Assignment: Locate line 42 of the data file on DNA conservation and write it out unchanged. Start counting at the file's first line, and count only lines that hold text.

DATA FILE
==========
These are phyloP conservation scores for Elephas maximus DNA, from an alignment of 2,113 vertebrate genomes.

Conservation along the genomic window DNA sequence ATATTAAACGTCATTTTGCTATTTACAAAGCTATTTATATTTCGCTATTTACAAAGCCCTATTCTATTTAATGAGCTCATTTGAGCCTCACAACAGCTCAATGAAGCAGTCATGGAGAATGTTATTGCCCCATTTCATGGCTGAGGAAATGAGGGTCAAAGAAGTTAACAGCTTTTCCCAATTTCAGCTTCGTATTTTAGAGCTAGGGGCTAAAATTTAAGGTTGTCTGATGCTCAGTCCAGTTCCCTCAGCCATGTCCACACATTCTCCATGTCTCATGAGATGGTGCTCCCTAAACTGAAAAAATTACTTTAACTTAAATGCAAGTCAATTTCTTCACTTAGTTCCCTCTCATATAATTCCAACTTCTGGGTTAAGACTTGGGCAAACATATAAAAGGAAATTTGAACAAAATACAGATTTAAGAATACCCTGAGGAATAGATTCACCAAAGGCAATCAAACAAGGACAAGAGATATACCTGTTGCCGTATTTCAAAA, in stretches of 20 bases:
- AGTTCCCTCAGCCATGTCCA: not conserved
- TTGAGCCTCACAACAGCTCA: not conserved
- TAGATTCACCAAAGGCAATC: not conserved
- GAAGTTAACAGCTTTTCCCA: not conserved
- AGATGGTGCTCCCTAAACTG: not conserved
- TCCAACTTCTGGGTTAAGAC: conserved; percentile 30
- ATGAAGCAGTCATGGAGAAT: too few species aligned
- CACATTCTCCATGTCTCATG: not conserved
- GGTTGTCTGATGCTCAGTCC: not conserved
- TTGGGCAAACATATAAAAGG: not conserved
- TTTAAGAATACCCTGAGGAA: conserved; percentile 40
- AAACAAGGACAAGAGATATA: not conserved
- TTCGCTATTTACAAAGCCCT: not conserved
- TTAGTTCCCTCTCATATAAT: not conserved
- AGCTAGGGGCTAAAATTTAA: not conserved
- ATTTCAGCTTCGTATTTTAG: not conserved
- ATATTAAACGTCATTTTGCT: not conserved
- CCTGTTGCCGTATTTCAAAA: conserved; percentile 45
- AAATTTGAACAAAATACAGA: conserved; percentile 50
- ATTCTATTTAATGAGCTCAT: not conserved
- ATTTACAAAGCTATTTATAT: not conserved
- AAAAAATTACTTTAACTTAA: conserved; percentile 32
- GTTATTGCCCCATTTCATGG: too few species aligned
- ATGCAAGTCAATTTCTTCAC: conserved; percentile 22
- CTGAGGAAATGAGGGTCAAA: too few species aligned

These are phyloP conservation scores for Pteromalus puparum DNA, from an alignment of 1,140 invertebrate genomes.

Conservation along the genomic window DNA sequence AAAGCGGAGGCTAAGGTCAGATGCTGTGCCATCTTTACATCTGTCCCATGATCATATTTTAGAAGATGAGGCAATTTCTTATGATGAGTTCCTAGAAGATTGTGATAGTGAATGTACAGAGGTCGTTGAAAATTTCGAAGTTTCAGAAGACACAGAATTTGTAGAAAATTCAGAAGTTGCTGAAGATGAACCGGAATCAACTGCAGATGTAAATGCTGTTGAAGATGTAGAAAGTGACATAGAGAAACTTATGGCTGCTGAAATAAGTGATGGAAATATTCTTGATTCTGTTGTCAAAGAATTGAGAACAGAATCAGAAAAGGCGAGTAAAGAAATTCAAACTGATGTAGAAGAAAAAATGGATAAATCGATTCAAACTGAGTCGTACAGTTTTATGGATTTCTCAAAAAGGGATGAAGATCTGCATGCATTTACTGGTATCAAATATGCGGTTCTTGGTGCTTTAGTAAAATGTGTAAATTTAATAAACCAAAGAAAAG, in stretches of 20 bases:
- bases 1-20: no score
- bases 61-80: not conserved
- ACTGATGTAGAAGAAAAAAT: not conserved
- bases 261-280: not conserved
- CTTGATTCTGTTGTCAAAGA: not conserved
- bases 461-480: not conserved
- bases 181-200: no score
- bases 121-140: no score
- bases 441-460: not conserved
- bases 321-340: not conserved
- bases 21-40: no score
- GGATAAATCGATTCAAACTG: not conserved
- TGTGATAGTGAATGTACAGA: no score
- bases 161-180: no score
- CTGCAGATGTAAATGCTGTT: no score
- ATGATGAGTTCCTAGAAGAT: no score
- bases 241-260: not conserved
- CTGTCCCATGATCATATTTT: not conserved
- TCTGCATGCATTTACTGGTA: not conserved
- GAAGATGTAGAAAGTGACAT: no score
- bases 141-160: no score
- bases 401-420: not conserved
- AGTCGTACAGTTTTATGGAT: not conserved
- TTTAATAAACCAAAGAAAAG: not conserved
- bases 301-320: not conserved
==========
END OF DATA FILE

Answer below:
- TGTGATAGTGAATGTACAGA: no score